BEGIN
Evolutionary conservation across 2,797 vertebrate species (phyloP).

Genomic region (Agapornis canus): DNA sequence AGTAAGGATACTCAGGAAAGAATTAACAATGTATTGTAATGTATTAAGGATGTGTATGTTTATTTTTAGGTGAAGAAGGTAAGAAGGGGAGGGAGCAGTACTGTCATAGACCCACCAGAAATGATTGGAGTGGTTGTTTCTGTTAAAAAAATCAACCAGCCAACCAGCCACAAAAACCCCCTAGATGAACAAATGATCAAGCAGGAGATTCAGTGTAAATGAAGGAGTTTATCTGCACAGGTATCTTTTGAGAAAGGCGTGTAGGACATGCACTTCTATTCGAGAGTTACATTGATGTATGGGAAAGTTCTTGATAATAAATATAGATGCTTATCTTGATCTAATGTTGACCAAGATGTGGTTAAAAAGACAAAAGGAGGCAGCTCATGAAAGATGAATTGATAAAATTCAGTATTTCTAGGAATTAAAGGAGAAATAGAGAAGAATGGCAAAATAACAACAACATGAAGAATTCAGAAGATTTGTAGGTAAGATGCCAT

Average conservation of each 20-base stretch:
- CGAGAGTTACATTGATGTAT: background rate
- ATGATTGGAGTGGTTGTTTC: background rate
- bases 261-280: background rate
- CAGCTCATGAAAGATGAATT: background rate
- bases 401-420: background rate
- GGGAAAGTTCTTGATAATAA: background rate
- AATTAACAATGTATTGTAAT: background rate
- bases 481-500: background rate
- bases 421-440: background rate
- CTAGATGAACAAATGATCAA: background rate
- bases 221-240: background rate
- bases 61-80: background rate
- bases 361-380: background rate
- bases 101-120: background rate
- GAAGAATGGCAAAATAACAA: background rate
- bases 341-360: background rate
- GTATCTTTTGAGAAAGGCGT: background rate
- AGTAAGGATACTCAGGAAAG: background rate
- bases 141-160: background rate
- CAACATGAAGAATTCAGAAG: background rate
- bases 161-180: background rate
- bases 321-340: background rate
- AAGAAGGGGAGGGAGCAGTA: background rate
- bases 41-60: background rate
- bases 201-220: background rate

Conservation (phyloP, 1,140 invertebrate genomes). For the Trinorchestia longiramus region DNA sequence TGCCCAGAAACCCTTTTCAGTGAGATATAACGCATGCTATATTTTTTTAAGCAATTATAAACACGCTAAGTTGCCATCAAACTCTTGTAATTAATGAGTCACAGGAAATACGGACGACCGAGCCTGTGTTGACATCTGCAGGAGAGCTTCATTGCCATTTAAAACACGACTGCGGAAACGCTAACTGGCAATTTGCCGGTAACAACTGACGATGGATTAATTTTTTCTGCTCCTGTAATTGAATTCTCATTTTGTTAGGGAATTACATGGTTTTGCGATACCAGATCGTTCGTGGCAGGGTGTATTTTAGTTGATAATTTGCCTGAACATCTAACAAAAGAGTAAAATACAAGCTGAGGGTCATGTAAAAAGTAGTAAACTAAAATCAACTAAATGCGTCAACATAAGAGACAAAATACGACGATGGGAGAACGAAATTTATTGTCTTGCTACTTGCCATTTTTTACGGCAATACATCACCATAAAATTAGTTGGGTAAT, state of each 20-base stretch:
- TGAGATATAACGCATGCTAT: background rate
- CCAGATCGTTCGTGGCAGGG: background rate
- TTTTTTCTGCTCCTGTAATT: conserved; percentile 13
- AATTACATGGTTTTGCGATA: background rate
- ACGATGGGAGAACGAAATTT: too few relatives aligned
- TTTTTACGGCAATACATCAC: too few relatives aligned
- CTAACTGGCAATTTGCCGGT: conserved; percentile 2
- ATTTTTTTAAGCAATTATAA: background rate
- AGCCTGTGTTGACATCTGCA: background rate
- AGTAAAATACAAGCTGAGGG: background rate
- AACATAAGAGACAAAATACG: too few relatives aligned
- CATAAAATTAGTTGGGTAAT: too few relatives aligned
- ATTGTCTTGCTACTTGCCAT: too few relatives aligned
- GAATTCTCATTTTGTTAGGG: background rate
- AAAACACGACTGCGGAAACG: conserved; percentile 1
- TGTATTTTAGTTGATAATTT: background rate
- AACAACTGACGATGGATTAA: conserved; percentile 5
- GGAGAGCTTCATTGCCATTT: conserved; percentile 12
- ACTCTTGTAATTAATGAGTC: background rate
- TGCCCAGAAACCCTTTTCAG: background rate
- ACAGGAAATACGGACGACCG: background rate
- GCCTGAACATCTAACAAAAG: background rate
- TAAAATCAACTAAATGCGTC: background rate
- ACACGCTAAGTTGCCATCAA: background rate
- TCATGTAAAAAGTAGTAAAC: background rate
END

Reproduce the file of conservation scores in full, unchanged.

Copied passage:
Evolutionary conservation across 2,797 vertebrate species (phyloP).

Genomic region (Agapornis canus): DNA sequence AGTAAGGATACTCAGGAAAGAATTAACAATGTATTGTAATGTATTAAGGATGTGTATGTTTATTTTTAGGTGAAGAAGGTAAGAAGGGGAGGGAGCAGTACTGTCATAGACCCACCAGAAATGATTGGAGTGGTTGTTTCTGTTAAAAAAATCAACCAGCCAACCAGCCACAAAAACCCCCTAGATGAACAAATGATCAAGCAGGAGATTCAGTGTAAATGAAGGAGTTTATCTGCACAGGTATCTTTTGAGAAAGGCGTGTAGGACATGCACTTCTATTCGAGAGTTACATTGATGTATGGGAAAGTTCTTGATAATAAATATAGATGCTTATCTTGATCTAATGTTGACCAAGATGTGGTTAAAAAGACAAAAGGAGGCAGCTCATGAAAGATGAATTGATAAAATTCAGTATTTCTAGGAATTAAAGGAGAAATAGAGAAGAATGGCAAAATAACAACAACATGAAGAATTCAGAAGATTTGTAGGTAAGATGCCAT

Average conservation of each 20-base stretch:
- CGAGAGTTACATTGATGTAT: background rate
- ATGATTGGAGTGGTTGTTTC: background rate
- bases 261-280: background rate
- CAGCTCATGAAAGATGAATT: background rate
- bases 401-420: background rate
- GGGAAAGTTCTTGATAATAA: background rate
- AATTAACAATGTATTGTAAT: background rate
- bases 481-500: background rate
- bases 421-440: background rate
- CTAGATGAACAAATGATCAA: background rate
- bases 221-240: background rate
- bases 61-80: background rate
- bases 361-380: background rate
- bases 101-120: background rate
- GAAGAATGGCAAAATAACAA: background rate
- bases 341-360: background rate
- GTATCTTTTGAGAAAGGCGT: background rate
- AGTAAGGATACTCAGGAAAG: background rate
- bases 141-160: background rate
- CAACATGAAGAATTCAGAAG: background rate
- bases 161-180: background rate
- bases 321-340: background rate
- AAGAAGGGGAGGGAGCAGTA: background rate
- bases 41-60: background rate
- bases 201-220: background rate

Conservation (phyloP, 1,140 invertebrate genomes). For the Trinorchestia longiramus region DNA sequence TGCCCAGAAACCCTTTTCAGTGAGATATAACGCATGCTATATTTTTTTAAGCAATTATAAACACGCTAAGTTGCCATCAAACTCTTGTAATTAATGAGTCACAGGAAATACGGACGACCGAGCCTGTGTTGACATCTGCAGGAGAGCTTCATTGCCATTTAAAACACGACTGCGGAAACGCTAACTGGCAATTTGCCGGTAACAACTGACGATGGATTAATTTTTTCTGCTCCTGTAATTGAATTCTCATTTTGTTAGGGAATTACATGGTTTTGCGATACCAGATCGTTCGTGGCAGGGTGTATTTTAGTTGATAATTTGCCTGAACATCTAACAAAAGAGTAAAATACAAGCTGAGGGTCATGTAAAAAGTAGTAAACTAAAATCAACTAAATGCGTCAACATAAGAGACAAAATACGACGATGGGAGAACGAAATTTATTGTCTTGCTACTTGCCATTTTTTACGGCAATACATCACCATAAAATTAGTTGGGTAAT, state of each 20-base stretch:
- TGAGATATAACGCATGCTAT: background rate
- CCAGATCGTTCGTGGCAGGG: background rate
- TTTTTTCTGCTCCTGTAATT: conserved; percentile 13
- AATTACATGGTTTTGCGATA: background rate
- ACGATGGGAGAACGAAATTT: too few relatives aligned
- TTTTTACGGCAATACATCAC: too few relatives aligned
- CTAACTGGCAATTTGCCGGT: conserved; percentile 2
- ATTTTTTTAAGCAATTATAA: background rate
- AGCCTGTGTTGACATCTGCA: background rate
- AGTAAAATACAAGCTGAGGG: background rate
- AACATAAGAGACAAAATACG: too few relatives aligned
- CATAAAATTAGTTGGGTAAT: too few relatives aligned
- ATTGTCTTGCTACTTGCCAT: too few relatives aligned
- GAATTCTCATTTTGTTAGGG: background rate
- AAAACACGACTGCGGAAACG: conserved; percentile 1
- TGTATTTTAGTTGATAATTT: background rate
- AACAACTGACGATGGATTAA: conserved; percentile 5
- GGAGAGCTTCATTGCCATTT: conserved; percentile 12
- ACTCTTGTAATTAATGAGTC: background rate
- TGCCCAGAAACCCTTTTCAG: background rate
- ACAGGAAATACGGACGACCG: background rate
- GCCTGAACATCTAACAAAAG: background rate
- TAAAATCAACTAAATGCGTC: background rate
- ACACGCTAAGTTGCCATCAA: background rate
- TCATGTAAAAAGTAGTAAAC: background rate